IN RE NIKOLA IVOS MINOR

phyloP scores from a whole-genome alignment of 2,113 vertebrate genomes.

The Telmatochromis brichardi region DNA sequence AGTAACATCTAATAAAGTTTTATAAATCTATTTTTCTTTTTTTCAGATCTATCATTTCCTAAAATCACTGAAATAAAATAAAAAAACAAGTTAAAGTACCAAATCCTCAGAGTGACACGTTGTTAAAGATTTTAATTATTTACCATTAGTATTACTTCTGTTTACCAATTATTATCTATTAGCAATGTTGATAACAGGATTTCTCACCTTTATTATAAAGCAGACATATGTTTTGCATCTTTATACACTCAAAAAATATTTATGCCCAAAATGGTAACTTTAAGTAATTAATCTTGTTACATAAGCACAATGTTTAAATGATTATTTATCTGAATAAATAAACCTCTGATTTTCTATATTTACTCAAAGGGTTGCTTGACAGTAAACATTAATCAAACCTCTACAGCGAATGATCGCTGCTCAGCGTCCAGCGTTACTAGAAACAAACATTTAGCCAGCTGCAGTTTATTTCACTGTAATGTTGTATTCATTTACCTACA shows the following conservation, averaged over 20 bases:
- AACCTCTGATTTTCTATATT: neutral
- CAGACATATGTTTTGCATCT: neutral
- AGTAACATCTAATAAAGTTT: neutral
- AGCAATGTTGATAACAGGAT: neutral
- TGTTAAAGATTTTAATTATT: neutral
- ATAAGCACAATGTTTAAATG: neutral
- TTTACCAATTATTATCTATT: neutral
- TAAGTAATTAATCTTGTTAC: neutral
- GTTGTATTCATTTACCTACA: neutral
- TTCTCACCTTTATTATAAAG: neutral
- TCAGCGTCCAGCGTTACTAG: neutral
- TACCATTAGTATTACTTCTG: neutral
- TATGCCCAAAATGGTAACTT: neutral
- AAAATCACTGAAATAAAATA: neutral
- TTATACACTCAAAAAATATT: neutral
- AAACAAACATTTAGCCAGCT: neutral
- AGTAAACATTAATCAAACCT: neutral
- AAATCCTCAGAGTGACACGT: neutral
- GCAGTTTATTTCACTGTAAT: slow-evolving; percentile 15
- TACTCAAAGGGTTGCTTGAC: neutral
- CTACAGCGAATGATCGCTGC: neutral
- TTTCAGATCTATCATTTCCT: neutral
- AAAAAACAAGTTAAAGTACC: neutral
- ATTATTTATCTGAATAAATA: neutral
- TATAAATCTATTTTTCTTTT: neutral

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STATE OF MICHIGAN COURT OF APPEALS In the Matter of CHELSEY LYNN LEE, Minor. PEOPLE OF THE STATE OF MICHIGAN, FOR PUBLICATION January 15, 2009 9:00 a.m. Petitioner-Appellant v No. 282848 Kent Circuit Court Family Division LC No. 07-052810-DL Advance Sheets Version CHELSEY LYNN LEE, Respondent-Appellee. In the Matter of NIKOLA IVOS, Minor. FAMILY INDEPENDENCE AGENCY, Petitioner-Appellant, v No. 283562 Kent Circuit Court Family Division LC No. 07-051812-DL NIKOLA IVOS, Respondent-Appellee Before: Markey, P.J., and Whitbeck and Gleicher, JJ. PER CURIAM. In each of these cases consolidated on appeal, the prosecutor appeals by leave granted the order of the family division of the circuit court (family court) removing from the adjudicative process a juvenile delinquency case in which it was alleged that the minor committed an offense defined in § 31(1)(f) of the Crime Victim’s Rights Act (CVRA), MCL 780.781(1)(f). The family court transferred each case to the family court’s consent calendar. The prosecutor argues that the family court failed to comply with MCL 780.786b and MCR 3.932(B), which require the court to give written notice of its intent to divert such cases so that both the prosecutor and the crime victims are afforded an opportunity to address the court before it takes any formal or informal action to remove the case from the adjudicative process. With respect to Docket No. 282848, we -1- conclude that the family court erred by failing to comply with MCL 780.786b and MCR 3.932(B). Nevertheless, reversal is not in the interests of the public or the minor and therefore unwarranted under the criteria of MCR 2.613(A). We therefore affirm the order in Docket No. 282848 and the order in Docket No. 283562. These cases present issues regarding the interpretation and application of statutes and court rules, which are questions of law we review de novo. People v Kimble, 470 Mich 305, 308-309; 684 NW2d 669 (2004). The foremost principle “in construing statutes is ‘to discern and give effect to the Legislature’s intent.’” People v Williams, 475 Mich 245, 250; 716 NW2d 208 (2006), quoting People v Morey, 461 Mich 325, 330; 603 NW2d 250 (1999). When the statutory language is unambiguous, “we presume that the Legislature intended the meaning clearly expressed—no further judicial construction is required or permitted, and the statute must be enforced as written.” Morey, supra at 330. A provision in a statute is ambiguous only if it irreconcilably conflicts with another provision or it is equally susceptible to more than a single meaning. People v Gardner, 482 Mich 41, 50 n 12; 753 NW2d 78 (2008). The rules of statutory construction apply equally to court rules. In re KH, 469 Mich 621, 628; 677 NW2d 800 (2004); People v Hawkins, 468 Mich 488, 500; 668 NW2d 602 (2003). In general, the family court has jurisdiction over juveniles within its judicial circuit that have “violated any municipal ordinance or law of the state or of the United States.” MCL 712A.2(a)(1). In Docket No. 282848, the prosecutor filed a petition with the court alleging that the juvenile had committed the offense of malicious destruction of personal property valued at $1,000 or more but less than $20,000. MCL 750.377a(1)(b)(i). In Docket No. 283562, the prosecutor filed a petition with the court alleging that the juvenile had committed the offense of second-degree home invasion, MCL 750.110a(3). After a preliminary inquiry, the family court could, “in the interest of the juvenile and the public: (1) deny authorization of the petition; (2) refer the matter to a public or private agency providing available services pursuant to the Juvenile Diversion Act, MCL 722.821 et seq.; (3) direct that the juvenile and the parent, guardian, or legal custodian be notified to appear for further informal inquiry on the petition; (4) proceed on the consent calendar . . .; or (5) place the matter on the formal calendar . . . .” MCR 3.932(A). Here, however, each petition alleged a “violation of a penal law of this state for which a juvenile offender, if convicted as an adult, may be punished by imprisonment for more than 1 year or an offense expressly designated by law as a felony.” MCL 780.781(1)(f)(i). Therefore, MCR 3.932(B) applies. It provides: “A case involving the alleged commission of an offense listed in the Crime Victim’s Rights Act, MCL 780.781(1)(f), may only be removed from the adjudicative process upon compliance with the procedures set forth in that act. See MCL 780.786b.” The court rules do not define “adjudicative process,” but, clearly, it is the judicial procedure that could lead to the court’s fact-finding determination that the petition’s allegations are true. This would constitute an “adjudication,” analogous to a criminal conviction, that the court has jurisdiction over the juvenile under MCL 712A.2(a)(1). See MCR 3.903(A)(26); In re Whittaker, 239 Mich App 26, 28-30; 607 NW2d 387 (1999); In re Wilson, 113 Mich App 113, 121; 317 NW2d 309 (1982). MCR 3.932(B) provides that diversion of a juvenile case in which it is alleged that the minor committed an offense listed in § 31(1)(f) of the CVRA is governed by MCL 780.786b(1), which provides: -2- Except for a dismissal based upon a judicial finding on the record that the petition and the facts supporting it are insufficient to support a claim of jurisdiction under section 2(a)(1) of chapter XIIA of the probate code of 1939, 1939 PA 288, MCL 712A.2, a case involving the alleged commission of an offense, as defined in section 31, by a juvenile shall not be diverted, placed on the consent calendar, or made subject to any other prepetition or preadjudication procedure that removes the case from the adjudicative process unless the court gives written notice to the prosecuting attorney of the court’s intent to remove the case from the adjudicative process and allows the prosecuting attorney the opportunity to address the court on that issue before the case is removed from the adjudicative process. Before any formal or informal action is taken, the prosecutor shall give the victim notice of the time and place of the hearing on the proposed removal of the case from the adjudicative process. The victim has the right to attend the hearing and to address the court at the hearing. As part of any other order removing any case from the adjudicative process, the court shall order the juvenile or the juvenile’s parents to provide full restitution as provided in section 44. [Emphasis added.] The plain language of MCL 780.786b(1) contains several procedural steps that the family court must fulfill before deciding to remove from the adjudicative process a juvenile case in which it is alleged that the minor committed a CVRA offense. We note that in each of the present cases, a preliminary inquiry disclosed sufficient evidence to authorize the filing of the prosecutor’s petition. MCR 3.932(A)(1); MCL 780.786b(1). We also note that the appeals in these cases pertain solely to the procedural requirements of MCL 780.786b(1) and the court rules. No one argues in these appeals that the family court judges abused their discretion in making the substantive decisions to divert these cases to the consent calendar. See MCL 722.824. Clearly and unambiguously, MCL 780.786b(1) requires that before the family court formally or informally acts to remove from the adjudicative process a juvenile case involving a CVRA offense, the court must give the prosecuting attorney written notice of the court’s intent to do so. Second, the court’s notice to the prosecutor must specify the time and place at which the court will conduct a hearing on its proposed intent to remove the case from the adjudicative process. Third, the court’s written notice to the prosecutor must be furnished sufficiently in advance so that the prosecutor can fulfill its responsibilities to both notify the victim or victims of the time and place of the court’s hearing on the proposed removal of the case from the adjudicative process and also afford the victim or victims an opportunity to consult with the prosecuting attorney regarding the disposition of the case. See MCL 780.786b(2). Finally, at the removal hearing, the court must afford both the prosecuting attorney and the victim of the alleged offense the opportunity to address the court regarding the court’s intent to remove the case from the adjudicative process. We now review the record in the cases at bar in light of the plain requirements of MCL 780.786b(1) and the pertinent court rules. -3- A. Docket No. 282848 In Docket No. 282848, the prosecutor filed its petition on June 22, 2007. Although not contained in the court file, or reflected in the court’s docket entries, the parties agree that a court intake probation officer provided the parties some form of notice that the court would consider diverting the case to the consent calendar. On August 3, 2007, the prosecutor filed an objection to the court’s diverting the case from the adjudicative process. Thereafter, on August 22, 2007, a family court referee authorized the filing of the petition and completed forms necessary to appoint counsel to represent the minor. On September 12, 2007, the court scheduled the case for a pretrial conference on October 8, 2007. No transcript of the pretrial conference has been provided to this Court, but the docket entries of the family court reflect that a pretrial conference was held on the date scheduled. A “notice of intent to plea” was filed with the court indicating that the minor, pursuant to a plea bargain, intended to plead guilty to a lesser offense of malicious destruction of personal property valued at $200 or more but less than $1,000. MCL 750.377a(1)(c)(i).1 About November 1, 2007, the family court provided the interested parties notice that a “delinquency adjudication/disposition hearing” would be held on November 15, 2007. The notice gave no indication that the court intended to consider diverting the case to the consent calendar. At the November 15, 2007, hearing, a family court probation officer recommended that the minor be placed on the court’s consent calendar. The prosecutor objected for substantive reasons and because the victim lacked notice that the court might consider diversion, stating: . . . I know the victim did have notice that [there] was an adjudication disposition today your Honor, but after speaking with them [the victim and her daughters] after the pretrial we thought this would be an adjudication and I did phone them yesterday and so did [the prosecutor’s victim/witness coordinator] and we were unable to contact the victim to see if they would want to come and address the court. They did fill out a victim impact statement. [S]o I think notice to the victim, even though they thought this was a[n] adjudication, they didn’t know the change in the case other than my voice mail yesterday letting them know that the probation officer was recommend[ing] consent calendar; and I have a feeling based on my discussions with the victims that they would wan[t] to be here to address the Court to make an argument and show their concerns of why consent calendar would not be appropriate. Although recognizing that the notice of hearing did not include the possibility of diverting the case to the consent calendar, the court determined that diversion was in the best interests of the public and the juvenile. Regarding notice to the victim, the court ruled: 1 This offense does not fall within the definition of MCL 780.781(1)(f) because it is punishable if committed by an adult by not more than one year in jail and is expressly designated a misdemeanor, not a felony. -4- As far as the victim is concerned there is an adjudication/disposition notice which was sent to the victims. The victims themselves are not here with us and while this isn’t an adjudication or a disposition in the sense that the notice was sent out for, they’re not here to tell me what they [want to] do and the prosecutor’s [got to] guess from things which had occurred in the past as to what their attitude about this would be. That’s why we have these hearings so that everybody has a chance . . . to say what they need to say. They can do it to the Court so that we can find out and they’re not here. It’s now 25 to 12 for an 11 o’clock hearing and they’re not here. The court effectuated its bench ruling by order entered December 19, 2007, that provided the case would be diverted from the adjudicative process and placed on the consent calendar. We hold that the family court failed to comply with the requirements of MCL 780.786b(1) by not providing the prosecutor with written notice of the court’s intent to remove the case from the adjudicative process and notice of the time and place of a hearing on the proposed removal. Although the court furnished the prosecutor notice of an adjudicativedispositional hearing, nothing in that written notice apprised the prosecutor that the court might remove the case from the adjudicative process by transferring the case to the court’s consent calendar. The notice the family court gave in this case was insufficient to satisfy the requirements of MCL 780.786b(1). Although we conclude that the family court erred, reversal is not necessarily warranted. Although analogous, juvenile delinquency proceedings are not adult criminal proceedings. In re Wilson, supra at 121. “[J]uvenile justice procedures are governed by the applicable statutes and court rules, with an emphasis on rehabilitation rather than retribution.” In re Whittaker, supra at 28-29. The court rules provide that harmless error analysis applies to juvenile delinquency proceedings. Subchapter 3.900 of the court rules generally “govern practice and procedure in the family division of the circuit court in all cases filed under the Juvenile Code.” MCR 3.901(A)(1). “Other Michigan Court Rules apply to juvenile cases in the family division of the circuit court only when this subchapter specifically provides.” MCR 3.901(A)(2). But, MCR 3.902(A) specifically incorporates the harmless error standard of the civil procedure court rules by providing, in part that “[l]imitations on corrections of error are governed by MCR 2.613.” MCR 2.613(A), provides, in pertinent part that “an error in a ruling or order, or an error or defect in anything done or omitted by the court or by the parties is not ground for granting a new trial, for setting aside a verdict, or for vacating, modifying, or otherwise disturbing a judgment or order, unless refusal to take this action appears to the court inconsistent with substantial justice.” Here, we conclude that not granting relief for error in complying with MCL 780.786b(1) is not “inconsistent with substantial justice.” First, as the family court observed, and the prosecutor concedes, the victim in this case had actual notice that an adjudicative dispositional hearing would be held but failed to appear. Second, the prosecutor was present to express his opposition to the case’s transfer to the consent calendar. Also, the prosecutor had consulted the victim about diversion; the victim had completed a victim’s impact statement, and the prosecutor was able to represent the victim’s views in opposition to transferring the case to the consent calendar. In addition, the pretrial conference resulted in the prosecutor’s agreeing to allow a plea -5- to a lesser offense that is classified as a misdemeanor if committed by an adult, and, therefore, not within the definition of a CVRA offense under MCL 780.781(1)(f). Finally, the passage of time favors our finding that reversing the family court’s order would be inconsistent with substantial justice. One of two outcomes is likely to have already occurred: the juvenile has either successfully completed a consent calendar case plan, MCR 3.932(C)(7), or the juvenile has been unsuccessful in that regard with the juvenile’s own actions likely to have ended the special status conferred by assignment to the consent calendar, MCR 3.932(C)(8). We conclude after applying the criteria of MCR 2.613(A) to the facts and circumstances of this case that no relief is warranted. We affirm the order in Docket No. 282848. B. Docket No. 283562 In Docket No. 283562, the prosecutor filed its petition on April 25, 2007, alleging that the juvenile had committed the offense of second-degree home invasion, MCL 750.110a(3). A family court referee authorized the petition on May 21, 2007. The family court appointed counsel for the minor and scheduled the case for a pretrial conference on July 9, 2007. At the pretrial conference, the parties entered a plea bargain under which the minor would plead guilty to an added count of third-degree home invasion, MCL 750.110a(4). In accordance with the plea agreement, the prosecutor amended its petition to add an allegation of third-degree home invasion. After receiving his advice of rights, the minor admitted the allegations of the newly added charge. The family court referee who presided at the pretrial conference accepted the minor’s plea, made him a temporary ward of the court, and ordered that a dispositional hearing be held on September 7, 2007. The parties, including the victim, appeared at the September 7, 2007, dispositional hearing. The family court’s probation officer stated her recommendation for disposition. Further, the victim addressed the court regarding the effect the offense has had on her but noted that the minor was the only one of four offenders who had written her a sincere letter of apology. After the victim spoke, the family court recessed the proceedings for 12 minutes, apparently meeting in chambers with the attorneys and the court’s probation officer, who left to attend another hearing before the proceedings reconvened. After the recess, the family court recognized the prosecutor who had talked to the victim about the minor’s being assigned to the court’s consent calendar. Although the victim acknowledged that the minor had accepted responsibility for his actions, she opposed transferring the case to the consent calendar because of the nature of the offense. After receiving defense counsel’s recommendations, the family court explained why it was inclined to assign the case to the consent calendar. The court noted that it had recessed the proceedings to consider assigning the case to the consent calendar, because after disposition it lost the opportunity to do so, citing MCR 3.932(C), which provides: “The court may transfer a case from the formal calendar to the consent calendar at any time before disposition.” The court observed that the court rule clearly provided that the court could transfer a juvenile case to the consent calendar “any time before disposition” but not after. The court continued: Now, to do that, there [has] to be notice under the Crime Victim’s Rights Act, and the other things would need to happen. So I think, even if I wanted to today . . . I couldn’t. -6- Where the confusion comes . . . in the court rule is under [MCR 3.932(C)(2)]. It said: “Plea; adjudication. No formal plea may be entered in a consent calendar case, and the court must not enter an adjudication.” So it’s saying you can’t do a formal plea in a consent calendar case. However, the first part of [MCR 3.932(C)] says: “The court may transfer a case from the formal calendar to [the] consent calendar any time before disposition.” The family court adjourned the dispositional hearing, noting the seriousness of the charge, its effect on the victim, and the court’s obligation to protect the public while advancing the best interest of the juvenile. The family court provided the parties notice of a hearing scheduled for November 2, 2007. The court’s docket entries note a hearing was held that day, but there is no record of the proceedings. Apparently, the parties met in chambers. The family court indicated that it was still inclined to assign the case the to the consent calendar. Indeed, that is what the family court judge stated in a December 5, 2007, letter to counsel. In the letter, the court stated that during the conference in chambers the court continued to believe that the case was appropriate for the consent calendar, but the prosecutor who attended the conference objected to consent calendaring it because the minor had already pleaded guilty. The court observed that because nothing was placed on the record, “it is appropriate for us to appear in court, on the record, so that all concerns and objections can be codified.” The family court provided the parties notice of a hearing scheduled for January 4, 2008, and subsequently provided notice that the hearing was rescheduled for January 18, 2008. At the January hearing, the prosecutor advanced several objections to transferring the case to the consent calendar. The prosecutor argued that the minor had not advanced a valid reason to withdraw his guilty plea, that there was an apparent conflict between MCR 3.932(C) and (C)(2)—with the latter rule precluding transferring the case to the consent calendar—and the court had not complied with MCL 780.786b. The family court found no conflict in the court rules. Specifically, the court concluded that the court rules allowed the family court to place a juvenile case on the consent calendar after an initial plea but before disposition. The court relied on MCR 3.932(C) and MCR 3.932(D), which also provides, “At any time before disposition, the court may transfer the matter to the consent calendar.” The family court reasoned that once it removed a case from the adjudicative process to the consent calendar, the court rules precluded both a plea, MCR 3.932(C)(2),2 and an order of disposition, MCR 3.932(C)(6).3 In essence, the court reasoned that until actually transferred to the consent calendar, a juvenile case is not a “consent calendar case” within the meaning of the court rules. With respect to complying with the CVRA, the court opined that 2 MCR 3.932(C)(2) provides that“[n]o formal plea may be entered in a consent calendar case, and the court must not enter an adjudication.” 3 MCR 3.932(C)(6) provides that “[n]o order of disposition may be entered by the court in a case placed on the consent calendar.” -7- scheduling a consent calendar conference and hearing would satisfy the notice requirements of the act. The court concluded that the case was appropriately placed on the consent calendar even though a plea had previously been entered. On appeal, the prosecutor does not argue that because the minor had tendered a plea, MCR 3.932(C)(2) precluded the family court from removing the case to the consent calendar. We simply note our agreement with the family court’s analysis of the court rules. Provided that the court has complied with the notice requirements of MCL 780.786b(1) with respect to juvenile cases alleging the minor committed a CVRA offense, the family court may remove a juvenile case from the adjudicative process to the consent calendar “at any time before disposition.” MCR 3.932(C) and (D). We disagree with the trial court’s apparent conclusion that it can comply with MCL 780.786b(1) by scheduling a hearing after it has rendered its ruling to transfer a CVRA case to the consent calendar. Rather, the plain language of 780.786b(1) requires notice to the prosecutor and the victim of the alleged offense of the time and place of a hearing “before the case is removed from the adjudicative process.” Id. Still, we disagree with the prosecutor that the family court did not comply with the statute. The victim was present at the first dispositional hearing in this matter. She expressed her views to the court, and the court informed counsel in chambers of its belief that the case was appropriate for the consent calendar. The court asked the prosecutor to confer with the victim regarding assigning the case to the consent calendar. The record reflects the prosecutor did so and stated both the prosecution’s and the victim’s objections to transferring the case to the consent calendar. So, it is clear that from the date of that first hearing on September 7, 2007, both the prosecutor and the victim had actual notice of the court’s intent to remove the case from the adjudicative process. The family court’s intent remained the same through a conference in chambers with counsel on November 2, 2007. The prosecutor correctly notes the court’s notice was oral, and not in writing as required by MCL 780.786b(1). The family court, however, cured the defect of lack of “written notice to the prosecuting attorney of the court’s intent to remove the case from the adjudicative process” by its letter of December 5, 2007, informing the prosecutor and defense counsel that the court believed the case was an appropriate one for the consent calendar, and that “it is appropriate for us to appear in court, on the record, so that all concerns and objections can be codified.” Although the court’s notice of the time and place scheduled for the hearing did not specifically state that the purpose was to consider removing the case from the adjudicative process, the court’s December letter and the prior proceedings constituted substantial compliance with MCL 780.786b(1) and MCR 3.932(B). Because the prosecutor does not assert that the family court otherwise abused its discretion, we affirm. C. Conclusion. In Docket No. 282848, we conclude that the family court erred by failing to comply with MCL 780.786b and MCR 3.932(B) before it removed a juvenile case in which it was alleged that the minor committed an offense defined in § 31(1)(f) of the Crime Victim’s Rights Act, MCL 780.781(1)(f). Nevertheless, we conclude that reversal is unwarranted because it would not be in -8- the interests of the public or the minor. MCR 2.613(A); MCR 3.902(A) and (B). Accordingly, we affirm the order in Docket No. 282848. We affirm the order in Docket No. 283562. /s/ Jane E. Markey /s/ William C. Whitbeck /s/ Elizabeth L. Gleicher -9-